The SFD mode is one of the most important features introduced with the Sigma sd Quattro. It is a kind of multiple exposure feature, which captures 7 X3F files, which then get converted into a single X3I file. Just like X3F files the X3I file can be developed in Sigma Photo Pro, whereby you can adjust all the usual sliders and settings, among others exposure, white balance, contrast, sharpness and X3 Fill Light.
Some pieces of info, before we begin:
- I used identical settings to shoot both X3I and X3F files. The only thing I changed between the shots was the mode.
- The X3I crops in the comparison images are always left; X3Fs are right.
- Where it was possible or necessary, I tried to adjust the settings in SPP in such a way, that the resulting images look as similar as possible. It wasn’t easy because X3Is are less contrasty and brighter and have different colors.
- You can find all of the photos shown here and view them in full resolution in my Flickr
What does an X3I file look like?
X3I files are something like pimped out X3F files, which have very low contrast. They are akin to HDR images without tone mapping. Below I have included two images for you to compare – the first one is a JPG created using an X3I file, while the second JPG was created using an X3F file. Neither of the two photos was edited.
Dynamic range and highlights recovery
The fact that X3I files look dull is no coincidence. This is due to their much higher dynamic range, which allows for far greater post processing headroom. The first JPG was created without editing using an X3F file, which was shot for comparison purposes, and shows what the scene looked like quite accurately. The small part of the building front is clearly overexposed.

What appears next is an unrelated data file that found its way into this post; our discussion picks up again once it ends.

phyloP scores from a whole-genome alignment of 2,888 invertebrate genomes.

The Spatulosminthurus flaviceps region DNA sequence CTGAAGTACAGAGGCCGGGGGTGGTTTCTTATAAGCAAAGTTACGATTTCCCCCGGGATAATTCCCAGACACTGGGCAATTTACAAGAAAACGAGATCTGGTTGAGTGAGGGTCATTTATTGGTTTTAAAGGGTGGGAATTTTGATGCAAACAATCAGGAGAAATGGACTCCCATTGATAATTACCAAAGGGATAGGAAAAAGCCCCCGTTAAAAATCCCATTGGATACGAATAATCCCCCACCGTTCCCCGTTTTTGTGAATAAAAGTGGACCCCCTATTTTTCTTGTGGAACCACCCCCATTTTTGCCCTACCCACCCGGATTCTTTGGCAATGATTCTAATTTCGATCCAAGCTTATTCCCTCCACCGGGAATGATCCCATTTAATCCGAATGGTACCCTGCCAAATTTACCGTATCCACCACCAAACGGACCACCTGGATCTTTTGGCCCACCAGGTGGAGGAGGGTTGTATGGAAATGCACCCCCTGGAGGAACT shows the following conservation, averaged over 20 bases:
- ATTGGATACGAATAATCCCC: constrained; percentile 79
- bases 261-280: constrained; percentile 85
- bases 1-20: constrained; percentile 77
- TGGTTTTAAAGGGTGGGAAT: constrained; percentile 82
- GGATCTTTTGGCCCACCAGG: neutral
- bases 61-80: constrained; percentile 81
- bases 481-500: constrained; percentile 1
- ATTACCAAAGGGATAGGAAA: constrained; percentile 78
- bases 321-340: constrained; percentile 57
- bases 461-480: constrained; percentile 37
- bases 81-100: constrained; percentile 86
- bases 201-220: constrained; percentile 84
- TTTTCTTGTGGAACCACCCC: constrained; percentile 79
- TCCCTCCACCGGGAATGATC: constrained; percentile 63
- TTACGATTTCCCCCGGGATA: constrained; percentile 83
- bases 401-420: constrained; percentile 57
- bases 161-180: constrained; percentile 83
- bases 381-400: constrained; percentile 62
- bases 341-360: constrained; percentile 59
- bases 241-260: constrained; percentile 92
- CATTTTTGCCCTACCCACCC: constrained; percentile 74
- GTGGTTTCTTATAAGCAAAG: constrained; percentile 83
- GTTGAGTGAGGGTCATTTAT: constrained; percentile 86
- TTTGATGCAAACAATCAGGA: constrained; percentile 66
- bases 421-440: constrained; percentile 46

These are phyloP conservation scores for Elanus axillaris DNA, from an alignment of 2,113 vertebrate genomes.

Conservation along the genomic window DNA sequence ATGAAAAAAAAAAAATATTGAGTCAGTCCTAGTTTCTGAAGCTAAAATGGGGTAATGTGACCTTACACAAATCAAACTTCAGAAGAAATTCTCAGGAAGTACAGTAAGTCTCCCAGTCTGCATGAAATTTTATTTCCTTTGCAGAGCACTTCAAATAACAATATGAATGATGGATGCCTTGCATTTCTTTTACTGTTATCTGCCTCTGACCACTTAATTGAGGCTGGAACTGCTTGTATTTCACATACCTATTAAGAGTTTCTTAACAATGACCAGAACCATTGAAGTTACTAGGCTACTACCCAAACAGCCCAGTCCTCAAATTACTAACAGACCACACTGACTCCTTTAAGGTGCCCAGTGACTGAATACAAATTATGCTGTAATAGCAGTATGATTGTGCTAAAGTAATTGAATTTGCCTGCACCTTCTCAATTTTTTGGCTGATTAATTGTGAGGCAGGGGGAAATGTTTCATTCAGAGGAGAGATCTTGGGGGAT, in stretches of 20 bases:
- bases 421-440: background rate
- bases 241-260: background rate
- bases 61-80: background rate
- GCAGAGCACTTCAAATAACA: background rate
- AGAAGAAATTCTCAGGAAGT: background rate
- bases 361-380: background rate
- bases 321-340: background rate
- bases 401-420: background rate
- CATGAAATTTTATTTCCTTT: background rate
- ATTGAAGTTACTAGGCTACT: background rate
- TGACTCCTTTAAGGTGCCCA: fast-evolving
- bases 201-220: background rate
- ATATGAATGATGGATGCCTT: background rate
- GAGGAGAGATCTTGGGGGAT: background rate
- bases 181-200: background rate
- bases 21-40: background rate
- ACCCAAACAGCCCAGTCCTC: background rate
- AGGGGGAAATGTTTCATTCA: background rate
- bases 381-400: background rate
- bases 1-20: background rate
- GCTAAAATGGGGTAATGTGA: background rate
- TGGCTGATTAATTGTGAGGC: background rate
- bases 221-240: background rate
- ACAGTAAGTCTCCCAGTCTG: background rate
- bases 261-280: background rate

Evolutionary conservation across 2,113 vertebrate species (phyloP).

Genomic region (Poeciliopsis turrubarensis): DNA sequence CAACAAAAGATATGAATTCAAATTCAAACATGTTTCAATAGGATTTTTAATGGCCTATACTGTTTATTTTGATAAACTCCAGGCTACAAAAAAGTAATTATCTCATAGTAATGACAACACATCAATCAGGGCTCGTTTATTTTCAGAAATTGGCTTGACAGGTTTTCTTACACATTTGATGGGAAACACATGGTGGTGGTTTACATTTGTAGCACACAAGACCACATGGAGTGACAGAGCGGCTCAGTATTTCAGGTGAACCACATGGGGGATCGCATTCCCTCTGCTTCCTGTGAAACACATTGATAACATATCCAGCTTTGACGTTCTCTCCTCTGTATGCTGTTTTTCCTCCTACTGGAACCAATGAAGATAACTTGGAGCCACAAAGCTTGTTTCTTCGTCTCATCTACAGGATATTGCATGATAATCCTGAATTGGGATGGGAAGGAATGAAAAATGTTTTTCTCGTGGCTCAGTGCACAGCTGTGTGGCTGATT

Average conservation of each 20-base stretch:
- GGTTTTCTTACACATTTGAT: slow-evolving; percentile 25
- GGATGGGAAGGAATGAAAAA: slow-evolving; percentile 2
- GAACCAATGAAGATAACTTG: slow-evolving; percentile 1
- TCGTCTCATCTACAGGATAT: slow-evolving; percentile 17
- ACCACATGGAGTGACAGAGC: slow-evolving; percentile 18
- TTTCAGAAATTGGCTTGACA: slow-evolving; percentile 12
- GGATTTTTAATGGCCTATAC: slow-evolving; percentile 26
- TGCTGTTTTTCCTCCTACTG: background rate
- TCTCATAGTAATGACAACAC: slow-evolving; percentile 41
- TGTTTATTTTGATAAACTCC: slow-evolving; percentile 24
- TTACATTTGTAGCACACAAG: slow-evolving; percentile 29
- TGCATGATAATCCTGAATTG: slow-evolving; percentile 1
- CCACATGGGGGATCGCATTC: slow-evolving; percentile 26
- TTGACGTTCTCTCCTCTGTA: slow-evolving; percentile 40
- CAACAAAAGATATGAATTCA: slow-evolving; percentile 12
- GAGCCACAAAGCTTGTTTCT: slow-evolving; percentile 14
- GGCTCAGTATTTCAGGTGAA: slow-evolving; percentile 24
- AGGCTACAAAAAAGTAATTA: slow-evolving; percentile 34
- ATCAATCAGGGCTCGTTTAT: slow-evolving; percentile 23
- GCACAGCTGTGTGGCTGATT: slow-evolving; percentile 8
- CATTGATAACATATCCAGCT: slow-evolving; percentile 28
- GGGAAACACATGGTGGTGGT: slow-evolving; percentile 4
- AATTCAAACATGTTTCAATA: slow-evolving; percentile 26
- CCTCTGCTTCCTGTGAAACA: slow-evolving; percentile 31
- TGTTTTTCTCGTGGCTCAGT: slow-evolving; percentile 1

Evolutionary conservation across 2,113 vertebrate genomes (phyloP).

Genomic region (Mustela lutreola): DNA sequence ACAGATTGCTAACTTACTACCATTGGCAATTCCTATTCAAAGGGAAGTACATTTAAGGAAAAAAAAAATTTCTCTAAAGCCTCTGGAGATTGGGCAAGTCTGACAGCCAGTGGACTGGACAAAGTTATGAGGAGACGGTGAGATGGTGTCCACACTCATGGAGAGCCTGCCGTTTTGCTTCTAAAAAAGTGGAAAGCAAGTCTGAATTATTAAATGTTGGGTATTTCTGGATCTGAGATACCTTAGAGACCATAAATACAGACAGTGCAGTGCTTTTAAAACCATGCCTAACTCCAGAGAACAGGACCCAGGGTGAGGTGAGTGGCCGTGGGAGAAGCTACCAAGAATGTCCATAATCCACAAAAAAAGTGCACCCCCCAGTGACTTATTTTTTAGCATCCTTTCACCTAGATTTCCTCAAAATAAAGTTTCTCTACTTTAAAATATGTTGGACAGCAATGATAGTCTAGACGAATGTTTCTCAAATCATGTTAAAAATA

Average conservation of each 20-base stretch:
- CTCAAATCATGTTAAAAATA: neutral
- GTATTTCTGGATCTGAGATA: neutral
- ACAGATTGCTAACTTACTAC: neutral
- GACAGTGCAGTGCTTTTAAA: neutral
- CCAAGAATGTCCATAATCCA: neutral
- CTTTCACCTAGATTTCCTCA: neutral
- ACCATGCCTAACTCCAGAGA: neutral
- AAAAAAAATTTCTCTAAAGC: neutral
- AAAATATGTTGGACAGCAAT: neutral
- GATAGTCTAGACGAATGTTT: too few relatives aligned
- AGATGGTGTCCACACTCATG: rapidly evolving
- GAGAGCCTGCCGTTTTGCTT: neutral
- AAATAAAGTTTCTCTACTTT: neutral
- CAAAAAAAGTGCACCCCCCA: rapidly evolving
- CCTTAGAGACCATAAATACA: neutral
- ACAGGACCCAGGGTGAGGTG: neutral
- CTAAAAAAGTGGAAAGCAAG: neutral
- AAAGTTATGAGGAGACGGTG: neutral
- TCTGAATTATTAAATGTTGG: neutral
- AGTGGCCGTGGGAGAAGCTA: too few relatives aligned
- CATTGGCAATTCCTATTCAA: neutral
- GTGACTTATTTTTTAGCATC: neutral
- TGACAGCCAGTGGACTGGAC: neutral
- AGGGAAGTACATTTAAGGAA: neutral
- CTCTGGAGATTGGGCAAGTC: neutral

When editing both the X3I (left) as well as X3F (right) file I tried to recover all the highlight detail. This didn’t work as well with the latter file as it did with the former.
What becomes apparent immediately is that the crops look different. This isn’t due to different settings – the settings were the same – but rather due to sliders in SPP having a different effect, depending on whether an X3I or an X3F file is being edited.
Even in the photo of the construction site, which was included in the beginning and which doesn’t contain really deep shadows, there is an obvious difference. The X3I file (left) has a huge advantage in regard to luminance noise and color blotches.
What’s also interesting is that the sky appears to be much cleaner in the JPG created using the X3I file.
In some of the food photos I shot for the purpose of this comparison, the X3I files seem to offer an even greater advantage in said areas. This is due to deeper shadows and stronger noise in the X3F files.
Micro contrast and sharpness
I’m not sure what the reason behind it is, but X3I files seem to have a tad higher micro contrast and sharpness as well. Whether this is due to lower luminance noise or my tripod, I cannot say. Below are the same two food photos, but this time with two different crops.
As one would expect from a shooting mode, which is based on multiple exposure, the SFD mode is not suitable for moving subjects. The following crop of a crane from the photo of the construction site embedded at the beginning of the article, shows what happens if something is moving in the frame during capture. It is to be expected, that the effect would be even stronger with faster moving subjects.
I didn’t expect much before I began experimenting with the SFD mode. I was therefore positively surprised by the vast improvements in regard to dynamic range and noise performance it brings to the table. Higher micro contrast and sharpness are a nice bonus, which wasn’t really necessary considering Foveon’s already high level of sharpness. It is really unfortunate, that this mode isn’t usable for moving subjects.